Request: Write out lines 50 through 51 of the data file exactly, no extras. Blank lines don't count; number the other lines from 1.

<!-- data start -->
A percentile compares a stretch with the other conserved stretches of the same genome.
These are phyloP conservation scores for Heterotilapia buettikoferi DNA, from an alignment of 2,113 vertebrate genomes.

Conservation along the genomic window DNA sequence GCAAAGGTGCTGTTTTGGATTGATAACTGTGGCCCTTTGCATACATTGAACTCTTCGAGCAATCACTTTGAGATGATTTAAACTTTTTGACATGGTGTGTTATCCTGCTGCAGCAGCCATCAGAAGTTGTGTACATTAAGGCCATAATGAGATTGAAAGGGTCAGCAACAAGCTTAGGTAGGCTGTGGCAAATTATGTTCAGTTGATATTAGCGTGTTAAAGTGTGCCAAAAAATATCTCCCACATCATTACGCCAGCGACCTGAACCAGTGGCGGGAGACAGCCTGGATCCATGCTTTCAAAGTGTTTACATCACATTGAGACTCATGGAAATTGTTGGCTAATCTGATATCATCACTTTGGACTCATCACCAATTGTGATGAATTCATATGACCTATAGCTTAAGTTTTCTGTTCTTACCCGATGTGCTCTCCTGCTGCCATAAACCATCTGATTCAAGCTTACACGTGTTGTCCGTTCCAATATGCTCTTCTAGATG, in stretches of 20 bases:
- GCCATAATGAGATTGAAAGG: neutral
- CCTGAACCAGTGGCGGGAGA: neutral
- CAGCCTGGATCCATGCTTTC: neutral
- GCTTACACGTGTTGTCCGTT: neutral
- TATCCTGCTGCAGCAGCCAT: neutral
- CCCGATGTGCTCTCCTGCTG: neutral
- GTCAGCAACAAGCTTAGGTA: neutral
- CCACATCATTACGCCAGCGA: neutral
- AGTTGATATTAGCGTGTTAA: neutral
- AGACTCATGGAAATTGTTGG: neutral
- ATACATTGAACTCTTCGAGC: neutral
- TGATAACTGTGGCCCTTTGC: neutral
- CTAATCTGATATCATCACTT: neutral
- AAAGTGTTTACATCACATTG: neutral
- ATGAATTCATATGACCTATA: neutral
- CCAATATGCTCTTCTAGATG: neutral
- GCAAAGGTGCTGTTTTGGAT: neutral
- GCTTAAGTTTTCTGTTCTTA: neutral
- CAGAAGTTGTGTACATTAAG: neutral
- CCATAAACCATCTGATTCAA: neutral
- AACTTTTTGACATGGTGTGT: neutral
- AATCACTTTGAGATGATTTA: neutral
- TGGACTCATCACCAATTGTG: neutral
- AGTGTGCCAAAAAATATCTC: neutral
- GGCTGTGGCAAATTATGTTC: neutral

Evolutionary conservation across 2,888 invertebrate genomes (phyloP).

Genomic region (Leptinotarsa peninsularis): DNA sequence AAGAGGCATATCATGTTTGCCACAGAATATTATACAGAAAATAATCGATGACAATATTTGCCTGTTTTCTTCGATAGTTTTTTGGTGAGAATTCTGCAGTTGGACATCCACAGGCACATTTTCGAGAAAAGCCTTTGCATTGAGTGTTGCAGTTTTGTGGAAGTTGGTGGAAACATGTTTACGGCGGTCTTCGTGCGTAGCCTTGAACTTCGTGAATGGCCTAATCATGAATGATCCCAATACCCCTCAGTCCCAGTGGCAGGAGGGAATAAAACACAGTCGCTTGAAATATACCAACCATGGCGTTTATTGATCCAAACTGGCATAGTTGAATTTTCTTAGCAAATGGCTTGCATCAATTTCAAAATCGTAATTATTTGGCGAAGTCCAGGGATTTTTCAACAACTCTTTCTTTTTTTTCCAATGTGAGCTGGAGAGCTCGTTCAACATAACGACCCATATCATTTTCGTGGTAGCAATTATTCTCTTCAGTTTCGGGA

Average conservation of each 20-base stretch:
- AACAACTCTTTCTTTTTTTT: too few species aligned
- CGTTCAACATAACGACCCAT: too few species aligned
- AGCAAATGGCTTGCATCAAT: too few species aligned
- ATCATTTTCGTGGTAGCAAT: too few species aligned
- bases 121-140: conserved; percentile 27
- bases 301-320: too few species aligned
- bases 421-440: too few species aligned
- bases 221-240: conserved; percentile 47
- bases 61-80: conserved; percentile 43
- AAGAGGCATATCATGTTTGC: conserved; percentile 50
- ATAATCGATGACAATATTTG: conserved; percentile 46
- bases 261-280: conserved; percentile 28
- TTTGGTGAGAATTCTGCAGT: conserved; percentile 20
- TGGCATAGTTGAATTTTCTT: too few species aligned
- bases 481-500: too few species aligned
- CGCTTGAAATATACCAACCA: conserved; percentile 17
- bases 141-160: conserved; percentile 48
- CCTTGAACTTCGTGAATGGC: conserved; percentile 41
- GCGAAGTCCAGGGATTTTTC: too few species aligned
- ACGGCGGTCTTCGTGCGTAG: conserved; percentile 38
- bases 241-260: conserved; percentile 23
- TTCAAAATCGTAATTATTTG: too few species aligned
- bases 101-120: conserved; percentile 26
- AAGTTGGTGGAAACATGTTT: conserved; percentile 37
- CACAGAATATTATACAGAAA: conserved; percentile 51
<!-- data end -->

- GCGAAGTCCAGGGATTTTTC: too few species aligned
- ACGGCGGTCTTCGTGCGTAG: conserved; percentile 38